It's a real headache to find some of these nasty rodents lurking around our homes. Now imagine finding a dead one… It can probably give us a panic attack! So it is best to know the reasons why rats die in the house to avoid it. 

How did they get here in the first place?

Finding answers to this question can help you prevent future intruders. Rats use different methods to get into houses. For example, they climb stairs and walls, use wires, cables, and whatever else they find in their path. Not to mention they can move through the water inside your pipes and gain access to your property.

Why do rats come to your house? 

Good question! Rats have a greater ability to adapt than many other animals. This allows them to survive in different environments and climates, as adverse as they may be. 

Rodents usually migrate from one place to another because their previous habitat didn't meet all of their needs. Rats are experts at finding places where they have access to safe shelter and adequate food. So your home may seem like the best choice for them.

Why do rats die in attics or houses? 

There are many reasons why rats die inside attics and houses and these reasons are varied, depending on the home you own, the climate you live in, and even the type of pets you have.

These can be some of the causes for the rodents' death

  • Poison: It's a method that can seem effective in killing pests, including rats. However, it takes some time for the rats to die. This may allow them to escape or hide somewhere inaccessible in the house.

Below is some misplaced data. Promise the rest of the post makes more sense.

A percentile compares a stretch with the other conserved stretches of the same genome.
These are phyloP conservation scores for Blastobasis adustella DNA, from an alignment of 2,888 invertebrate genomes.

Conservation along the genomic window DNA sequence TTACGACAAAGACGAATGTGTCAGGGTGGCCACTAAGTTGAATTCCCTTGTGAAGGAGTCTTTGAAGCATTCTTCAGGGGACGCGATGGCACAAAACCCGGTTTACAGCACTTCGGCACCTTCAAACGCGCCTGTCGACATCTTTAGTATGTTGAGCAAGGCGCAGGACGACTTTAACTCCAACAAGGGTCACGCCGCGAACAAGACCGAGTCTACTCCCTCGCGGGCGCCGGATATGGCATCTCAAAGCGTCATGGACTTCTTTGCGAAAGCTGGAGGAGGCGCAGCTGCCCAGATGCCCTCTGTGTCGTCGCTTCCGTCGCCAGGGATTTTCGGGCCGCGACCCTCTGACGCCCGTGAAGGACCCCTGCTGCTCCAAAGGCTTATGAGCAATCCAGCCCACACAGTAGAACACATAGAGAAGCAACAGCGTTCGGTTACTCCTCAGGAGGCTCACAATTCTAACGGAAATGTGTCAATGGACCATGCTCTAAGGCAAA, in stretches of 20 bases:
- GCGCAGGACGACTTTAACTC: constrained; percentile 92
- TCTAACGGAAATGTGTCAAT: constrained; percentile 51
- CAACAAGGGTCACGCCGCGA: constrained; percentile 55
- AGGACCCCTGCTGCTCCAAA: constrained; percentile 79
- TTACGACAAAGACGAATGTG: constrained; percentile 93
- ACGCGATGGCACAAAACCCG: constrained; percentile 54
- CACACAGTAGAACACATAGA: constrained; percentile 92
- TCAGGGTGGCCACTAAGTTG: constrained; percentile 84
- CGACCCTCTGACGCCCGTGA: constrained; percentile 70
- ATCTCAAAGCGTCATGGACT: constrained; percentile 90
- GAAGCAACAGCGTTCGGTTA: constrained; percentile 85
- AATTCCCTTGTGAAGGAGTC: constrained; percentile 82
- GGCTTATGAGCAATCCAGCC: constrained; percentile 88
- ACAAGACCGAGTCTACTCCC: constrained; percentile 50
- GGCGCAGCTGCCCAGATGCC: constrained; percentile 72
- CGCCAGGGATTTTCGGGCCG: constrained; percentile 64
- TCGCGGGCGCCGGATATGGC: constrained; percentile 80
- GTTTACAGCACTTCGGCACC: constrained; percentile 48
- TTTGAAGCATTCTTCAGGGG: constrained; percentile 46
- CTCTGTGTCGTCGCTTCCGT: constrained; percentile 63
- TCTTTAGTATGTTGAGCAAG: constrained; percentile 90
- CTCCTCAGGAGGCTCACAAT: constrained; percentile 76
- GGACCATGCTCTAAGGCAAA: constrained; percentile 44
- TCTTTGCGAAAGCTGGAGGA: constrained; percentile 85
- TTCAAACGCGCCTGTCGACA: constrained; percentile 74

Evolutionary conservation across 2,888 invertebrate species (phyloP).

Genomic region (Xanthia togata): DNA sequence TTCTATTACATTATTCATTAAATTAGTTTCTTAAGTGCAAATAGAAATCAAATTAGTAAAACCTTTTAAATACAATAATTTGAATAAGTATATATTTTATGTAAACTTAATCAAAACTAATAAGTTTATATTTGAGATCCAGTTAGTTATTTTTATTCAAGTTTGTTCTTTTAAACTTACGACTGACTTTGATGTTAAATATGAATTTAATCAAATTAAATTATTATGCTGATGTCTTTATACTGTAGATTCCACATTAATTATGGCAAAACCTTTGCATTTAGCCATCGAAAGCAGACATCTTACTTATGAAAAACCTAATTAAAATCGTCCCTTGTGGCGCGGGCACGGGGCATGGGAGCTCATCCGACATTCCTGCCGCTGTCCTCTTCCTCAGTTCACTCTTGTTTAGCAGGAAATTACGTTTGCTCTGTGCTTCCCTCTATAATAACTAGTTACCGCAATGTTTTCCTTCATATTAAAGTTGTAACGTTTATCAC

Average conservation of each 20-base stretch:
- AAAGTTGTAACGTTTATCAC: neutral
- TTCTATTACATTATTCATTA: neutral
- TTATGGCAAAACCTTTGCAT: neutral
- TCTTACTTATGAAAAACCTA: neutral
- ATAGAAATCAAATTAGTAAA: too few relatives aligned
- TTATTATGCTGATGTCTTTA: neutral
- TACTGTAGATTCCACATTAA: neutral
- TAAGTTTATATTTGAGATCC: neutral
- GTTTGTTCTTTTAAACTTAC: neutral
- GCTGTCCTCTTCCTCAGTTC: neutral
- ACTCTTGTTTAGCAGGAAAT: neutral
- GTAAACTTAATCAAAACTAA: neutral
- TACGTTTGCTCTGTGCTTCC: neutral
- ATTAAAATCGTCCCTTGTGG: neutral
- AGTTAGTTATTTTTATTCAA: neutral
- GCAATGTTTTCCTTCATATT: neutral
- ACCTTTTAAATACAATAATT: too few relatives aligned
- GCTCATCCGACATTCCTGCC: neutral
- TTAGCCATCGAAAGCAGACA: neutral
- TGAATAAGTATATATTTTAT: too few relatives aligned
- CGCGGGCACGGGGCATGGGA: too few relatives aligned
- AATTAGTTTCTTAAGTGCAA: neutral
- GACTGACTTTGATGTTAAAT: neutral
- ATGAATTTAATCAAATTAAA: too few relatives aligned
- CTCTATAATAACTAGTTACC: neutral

Usually, if you put poison in your house, you should be aware that rats do not die immediately and have ample time to go hide. Then, when they die, they end up causing unpleasant odors in places you do not have easy access to.

  • Traps: These are another reason rats die; by providing them with some food to attract them, they are more likely to be caught and killed. However, they could be injured and try to escape without success and die in inaccessible places.
  • Animals: Rat deaths caused by domestic animals are not as common, as most pets are docile. But it is not uncommon to hear that pets such as cats or dogs kill intruders they find in their territory.

It is normal behavior for pets to bury or hide rats after killing them (if they have a place to do so) or to take them back to their owners once they are dead.

  • Diseases: These rodents not only transmit many diseases to humans and other animals, but many of them also die when they contract diseases leading to stomach problems, skin and respiratory infections, tumors, etc. 

Rats are animals that carry dangerous diseases, even fatal ones. These diseases can be transmitted through a bite or parasite in their excrement and urine. Rabies, cholera, Ebola, salmonellosis, or tuberculosis are some of the many diseases that these little ones can cause.

If you suspect a plague of rats in your home or you have found more than one dead rat in your home, it is advisable to eliminate these intruders that put your family's comfort and safety at risk.